The World is used to seeing Pakistani batsmen, fighting, throwing it away, fighting again and remaining the epitome of inconsistency on the cricketing field. Amidst all this chaos, one batsman has grown above the rest, standing tall amongst the ruins. The 23-year old, flamboyant, sublime, classy Babar Azam.
Self-admittedly, he is no Virat Kohli. He is no Steven Smith, Kane Williamson or Joe Root either. He isn’t among the long line of worshipped batsmen in modern day cricket. He isn’t capable of having the crowd on the edge of their seats with Pollard-sized sixes. Neither is he known to ooze the flair of Quinton de Kock or the brute power of David Warner or Shikhar Dhawan. He doesn’t have the lazy, beautiful grace of Rohit Sharma or the 360° shots of AB de Villiers and Jos Buttler.
We talk about Kohli, KW, Root.. Then there is Babar Azam.
33 games and 7 tons. Doesn't this stand him alongside aforementioneds. #PakvsSL
— Manish Shaarma (@Manishshaarma) October 16, 2017
Yet, in a batting line-up full of mediocrity, Babar Azam has been an exception. An exception so good that he is the fastest to seven ODI hundreds in the history of the game (33 matches as against Hashim Amla’s 41). He is also the fastest to 1000 runs at no.3 position in this format of the game.
It isn’t Azam’s greatest year by any stretch of the imagination. He has five ducks in his last six Tests and is far from accomplishing in the longest format of the game despite having the maturity, fortitude and obstinacy to thrive in Test cricket. But his outrageous form in One Day Internationals over the last two years has put him straight into the spotlight.
When Pakistan coach Mickey Arthur sparked controversy by comparing him to Virat Kohli last year, few would have thought that he is well on his way to emulate the Indian skipper, even if only in a miniscule manner.
Young Babar Azam is a run machine in ODIs. Yet another century!
— Cricketwallah (@cricketwallah) October 16, 2017
Since the start of 2016, Azam has seven hundreds in the format and a stunning average of 62.13. David Warner has ten during this time frame but no other batsmen has more than seven (Virat Kohli has seven too). His brilliant streak of form in the UAE is also something to be adored. The lad has five consecutive hundreds in the country with his two against Lanka preceded by a hat-trick of hundreds against the West Indies last year.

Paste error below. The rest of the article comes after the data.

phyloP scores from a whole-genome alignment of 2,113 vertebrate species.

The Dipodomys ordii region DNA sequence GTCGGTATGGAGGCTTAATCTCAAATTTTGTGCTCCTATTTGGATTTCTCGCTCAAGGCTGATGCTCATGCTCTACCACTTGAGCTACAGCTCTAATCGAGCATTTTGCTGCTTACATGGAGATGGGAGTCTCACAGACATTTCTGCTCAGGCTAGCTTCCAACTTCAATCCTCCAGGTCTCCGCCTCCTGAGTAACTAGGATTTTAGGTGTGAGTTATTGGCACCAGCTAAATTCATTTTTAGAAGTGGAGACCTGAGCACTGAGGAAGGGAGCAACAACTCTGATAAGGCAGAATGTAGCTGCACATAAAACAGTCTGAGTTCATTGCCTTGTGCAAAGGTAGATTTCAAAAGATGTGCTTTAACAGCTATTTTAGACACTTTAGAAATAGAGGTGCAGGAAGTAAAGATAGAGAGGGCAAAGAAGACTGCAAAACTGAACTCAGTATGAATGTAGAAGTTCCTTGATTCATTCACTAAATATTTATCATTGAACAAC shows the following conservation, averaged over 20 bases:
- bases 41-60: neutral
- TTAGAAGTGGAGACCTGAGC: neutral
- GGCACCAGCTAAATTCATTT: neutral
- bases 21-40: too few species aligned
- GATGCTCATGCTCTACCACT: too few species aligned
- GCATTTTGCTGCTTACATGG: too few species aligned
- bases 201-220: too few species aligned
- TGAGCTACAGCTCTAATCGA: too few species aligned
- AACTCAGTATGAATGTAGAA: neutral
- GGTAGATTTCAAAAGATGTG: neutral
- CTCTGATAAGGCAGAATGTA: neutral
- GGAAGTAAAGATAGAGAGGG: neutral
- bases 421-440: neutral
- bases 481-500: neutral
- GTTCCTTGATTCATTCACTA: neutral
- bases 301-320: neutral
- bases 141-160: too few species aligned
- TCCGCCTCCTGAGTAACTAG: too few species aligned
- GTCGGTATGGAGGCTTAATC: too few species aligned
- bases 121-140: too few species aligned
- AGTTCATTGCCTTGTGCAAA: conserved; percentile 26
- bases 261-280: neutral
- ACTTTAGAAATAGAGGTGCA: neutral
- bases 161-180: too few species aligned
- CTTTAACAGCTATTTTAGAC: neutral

“There is no comparison. Virat Kohli is a great batsman and I am just a beginner. But I would like to be recalled as (the) Babar Azam of Pakistan,” Azam had once written on Twitter while replying to one of his fans.
He has indeed been the Babar Azam of Pakistan cricket so far. His two back to back hundreds against Sri Lanka in the ongoing One Day series reeks of composure and temperament well beyond his age.
In Dubai, in the first ODI, Azam gritted through a penetrative Sri Lankan attack to notch up a sixth One Day hundred. Instead of lauding his efforts, the fans decided to mock his seemingly slow hundred (it had come in 130 balls). In the age of T20s, the strike rate for a triple figure score is indeed low but these are testing conditions where the ‘bash all’ method wouldn’t work.
“I am playing cricket since my childhood. I am playing cricket right now because my family likes this game so much, every time they talk about cricket, as a child when you are hearing something so much then you usually adopt it. So my all focus was on cricket that’s the reason I am playing cricket”, Azam had said in an interview. That kind of love for the game augers particularly well for him.
No batsman has scored more runs and centuries in their first 33 ODIs than Babar Azam.
1659 runs, 7 100s. #PakvSL
— Bharath Seervi (@SeerviBharath) October 16, 2017
Further proof of that was provided at Abu Dhabi when he smashed the best of his seven hundreds, another 130 ball knock but this time around the value of it was for everyone to see. Pakistan were wobbling at 101/6 before Azam and 19-year-old Shadab Khan resurrected the innings with a century partnership.
Not only did Azam compile a hundred himself, but also played tutor to the young all-rounder at the other end, guiding him to a half-century and taking Pakistan to a total from which they could fight. They did fight and win the game but none of it would have been possible without their surprisingly stable no.3.
The youngster has phenomenal numbers in matches Pakistan have won, a sign towards his contributions in victories. Five of his six hundreds have come in matches Pakistan have won. He averages a spectacular 82.72 in those matches underlining his match-winning capabilities. He may not be there yet, but Azam does have the ability to become a great, great batsman for Pakistan cricket.